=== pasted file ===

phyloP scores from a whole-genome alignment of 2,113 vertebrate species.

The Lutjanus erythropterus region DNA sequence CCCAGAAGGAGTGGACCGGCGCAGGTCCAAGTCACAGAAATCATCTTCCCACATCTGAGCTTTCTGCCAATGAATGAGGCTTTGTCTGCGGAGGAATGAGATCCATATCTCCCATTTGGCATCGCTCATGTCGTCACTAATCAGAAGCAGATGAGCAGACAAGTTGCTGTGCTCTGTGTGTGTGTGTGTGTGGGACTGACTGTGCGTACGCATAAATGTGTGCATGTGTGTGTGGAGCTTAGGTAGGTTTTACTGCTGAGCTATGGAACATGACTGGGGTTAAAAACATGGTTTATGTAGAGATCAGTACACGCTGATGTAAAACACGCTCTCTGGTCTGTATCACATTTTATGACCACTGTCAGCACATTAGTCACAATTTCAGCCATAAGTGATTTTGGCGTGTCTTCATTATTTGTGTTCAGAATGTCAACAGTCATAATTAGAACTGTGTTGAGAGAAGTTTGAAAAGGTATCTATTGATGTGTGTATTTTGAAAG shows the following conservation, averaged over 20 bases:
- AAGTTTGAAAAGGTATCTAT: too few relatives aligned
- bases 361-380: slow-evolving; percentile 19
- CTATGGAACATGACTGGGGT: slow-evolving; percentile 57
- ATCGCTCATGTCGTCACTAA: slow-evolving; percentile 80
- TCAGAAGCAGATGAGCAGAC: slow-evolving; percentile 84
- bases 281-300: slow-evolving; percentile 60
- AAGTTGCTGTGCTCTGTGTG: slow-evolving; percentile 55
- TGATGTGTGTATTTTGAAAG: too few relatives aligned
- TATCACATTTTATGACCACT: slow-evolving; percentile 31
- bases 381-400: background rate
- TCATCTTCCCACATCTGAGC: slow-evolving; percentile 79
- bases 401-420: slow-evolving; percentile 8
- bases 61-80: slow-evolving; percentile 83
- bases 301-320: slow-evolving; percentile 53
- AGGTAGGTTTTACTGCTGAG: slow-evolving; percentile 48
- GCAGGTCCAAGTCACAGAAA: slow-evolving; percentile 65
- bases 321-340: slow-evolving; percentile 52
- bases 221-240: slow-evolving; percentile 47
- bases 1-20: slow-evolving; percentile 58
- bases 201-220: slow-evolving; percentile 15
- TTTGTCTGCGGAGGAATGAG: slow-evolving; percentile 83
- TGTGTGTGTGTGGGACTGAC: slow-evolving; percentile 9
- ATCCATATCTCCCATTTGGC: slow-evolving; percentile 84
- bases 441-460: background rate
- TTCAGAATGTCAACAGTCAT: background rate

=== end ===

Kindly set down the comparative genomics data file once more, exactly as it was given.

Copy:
phyloP scores from a whole-genome alignment of 2,113 vertebrate species.

The Lutjanus erythropterus region DNA sequence CCCAGAAGGAGTGGACCGGCGCAGGTCCAAGTCACAGAAATCATCTTCCCACATCTGAGCTTTCTGCCAATGAATGAGGCTTTGTCTGCGGAGGAATGAGATCCATATCTCCCATTTGGCATCGCTCATGTCGTCACTAATCAGAAGCAGATGAGCAGACAAGTTGCTGTGCTCTGTGTGTGTGTGTGTGTGGGACTGACTGTGCGTACGCATAAATGTGTGCATGTGTGTGTGGAGCTTAGGTAGGTTTTACTGCTGAGCTATGGAACATGACTGGGGTTAAAAACATGGTTTATGTAGAGATCAGTACACGCTGATGTAAAACACGCTCTCTGGTCTGTATCACATTTTATGACCACTGTCAGCACATTAGTCACAATTTCAGCCATAAGTGATTTTGGCGTGTCTTCATTATTTGTGTTCAGAATGTCAACAGTCATAATTAGAACTGTGTTGAGAGAAGTTTGAAAAGGTATCTATTGATGTGTGTATTTTGAAAG shows the following conservation, averaged over 20 bases:
- AAGTTTGAAAAGGTATCTAT: too few relatives aligned
- bases 361-380: slow-evolving; percentile 19
- CTATGGAACATGACTGGGGT: slow-evolving; percentile 57
- ATCGCTCATGTCGTCACTAA: slow-evolving; percentile 80
- TCAGAAGCAGATGAGCAGAC: slow-evolving; percentile 84
- bases 281-300: slow-evolving; percentile 60
- AAGTTGCTGTGCTCTGTGTG: slow-evolving; percentile 55
- TGATGTGTGTATTTTGAAAG: too few relatives aligned
- TATCACATTTTATGACCACT: slow-evolving; percentile 31
- bases 381-400: background rate
- TCATCTTCCCACATCTGAGC: slow-evolving; percentile 79
- bases 401-420: slow-evolving; percentile 8
- bases 61-80: slow-evolving; percentile 83
- bases 301-320: slow-evolving; percentile 53
- AGGTAGGTTTTACTGCTGAG: slow-evolving; percentile 48
- GCAGGTCCAAGTCACAGAAA: slow-evolving; percentile 65
- bases 321-340: slow-evolving; percentile 52
- bases 221-240: slow-evolving; percentile 47
- bases 1-20: slow-evolving; percentile 58
- bases 201-220: slow-evolving; percentile 15
- TTTGTCTGCGGAGGAATGAG: slow-evolving; percentile 83
- TGTGTGTGTGTGGGACTGAC: slow-evolving; percentile 9
- ATCCATATCTCCCATTTGGC: slow-evolving; percentile 84
- bases 441-460: background rate
- TTCAGAATGTCAACAGTCAT: background rate